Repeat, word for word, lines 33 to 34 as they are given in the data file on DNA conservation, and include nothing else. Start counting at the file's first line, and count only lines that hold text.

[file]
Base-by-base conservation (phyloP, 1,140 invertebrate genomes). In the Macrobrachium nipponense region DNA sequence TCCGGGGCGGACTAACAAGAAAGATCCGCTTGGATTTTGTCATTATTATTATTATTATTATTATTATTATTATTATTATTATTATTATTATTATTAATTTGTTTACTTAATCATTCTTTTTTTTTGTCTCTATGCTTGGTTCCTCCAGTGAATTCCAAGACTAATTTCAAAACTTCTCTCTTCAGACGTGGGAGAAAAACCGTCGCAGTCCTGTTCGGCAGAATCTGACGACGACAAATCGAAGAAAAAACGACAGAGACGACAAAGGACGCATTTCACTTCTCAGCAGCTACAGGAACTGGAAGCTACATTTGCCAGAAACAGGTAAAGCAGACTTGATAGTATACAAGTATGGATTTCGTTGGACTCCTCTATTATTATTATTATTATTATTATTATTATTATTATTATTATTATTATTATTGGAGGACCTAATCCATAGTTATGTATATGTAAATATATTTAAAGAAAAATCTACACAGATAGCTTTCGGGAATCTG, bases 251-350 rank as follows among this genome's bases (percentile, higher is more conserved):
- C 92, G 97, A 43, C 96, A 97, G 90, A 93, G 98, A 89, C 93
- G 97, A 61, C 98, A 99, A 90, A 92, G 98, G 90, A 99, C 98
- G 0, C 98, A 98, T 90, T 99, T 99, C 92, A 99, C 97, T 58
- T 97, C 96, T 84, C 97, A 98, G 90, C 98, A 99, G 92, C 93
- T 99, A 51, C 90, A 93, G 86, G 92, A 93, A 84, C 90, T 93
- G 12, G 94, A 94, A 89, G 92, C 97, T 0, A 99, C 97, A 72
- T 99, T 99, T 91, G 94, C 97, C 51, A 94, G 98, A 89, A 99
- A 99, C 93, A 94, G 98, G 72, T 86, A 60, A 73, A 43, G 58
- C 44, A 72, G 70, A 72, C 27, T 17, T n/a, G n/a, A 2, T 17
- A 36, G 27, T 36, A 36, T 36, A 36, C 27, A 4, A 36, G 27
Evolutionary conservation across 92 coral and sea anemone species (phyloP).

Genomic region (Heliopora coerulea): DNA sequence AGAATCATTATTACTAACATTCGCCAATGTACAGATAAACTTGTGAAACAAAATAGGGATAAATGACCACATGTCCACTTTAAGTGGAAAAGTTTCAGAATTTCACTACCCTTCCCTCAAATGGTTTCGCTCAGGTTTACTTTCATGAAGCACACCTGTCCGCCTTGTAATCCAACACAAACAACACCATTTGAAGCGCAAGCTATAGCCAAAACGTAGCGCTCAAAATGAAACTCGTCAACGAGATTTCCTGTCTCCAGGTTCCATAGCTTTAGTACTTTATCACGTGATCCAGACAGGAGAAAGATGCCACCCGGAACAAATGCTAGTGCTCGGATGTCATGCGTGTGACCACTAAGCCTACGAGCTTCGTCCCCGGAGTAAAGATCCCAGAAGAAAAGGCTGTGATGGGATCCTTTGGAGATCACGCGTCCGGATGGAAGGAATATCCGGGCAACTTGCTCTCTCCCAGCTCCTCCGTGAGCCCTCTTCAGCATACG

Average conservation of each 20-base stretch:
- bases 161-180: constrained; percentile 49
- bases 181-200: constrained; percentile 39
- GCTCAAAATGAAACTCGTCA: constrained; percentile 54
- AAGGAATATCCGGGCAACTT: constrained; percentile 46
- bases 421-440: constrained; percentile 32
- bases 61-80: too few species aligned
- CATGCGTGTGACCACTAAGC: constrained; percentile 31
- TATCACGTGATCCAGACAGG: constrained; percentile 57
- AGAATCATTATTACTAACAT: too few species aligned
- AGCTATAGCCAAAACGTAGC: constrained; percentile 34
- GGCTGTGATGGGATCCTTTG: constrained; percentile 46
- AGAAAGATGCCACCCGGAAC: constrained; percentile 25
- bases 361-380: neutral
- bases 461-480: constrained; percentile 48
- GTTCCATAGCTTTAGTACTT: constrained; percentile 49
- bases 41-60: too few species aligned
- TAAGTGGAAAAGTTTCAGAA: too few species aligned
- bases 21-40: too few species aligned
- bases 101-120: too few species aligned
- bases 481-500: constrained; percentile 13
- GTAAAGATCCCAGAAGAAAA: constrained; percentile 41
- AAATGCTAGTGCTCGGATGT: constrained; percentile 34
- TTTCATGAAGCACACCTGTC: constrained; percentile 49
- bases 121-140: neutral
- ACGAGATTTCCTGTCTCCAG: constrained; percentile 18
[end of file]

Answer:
- bases 101-120: too few species aligned
- bases 481-500: constrained; percentile 13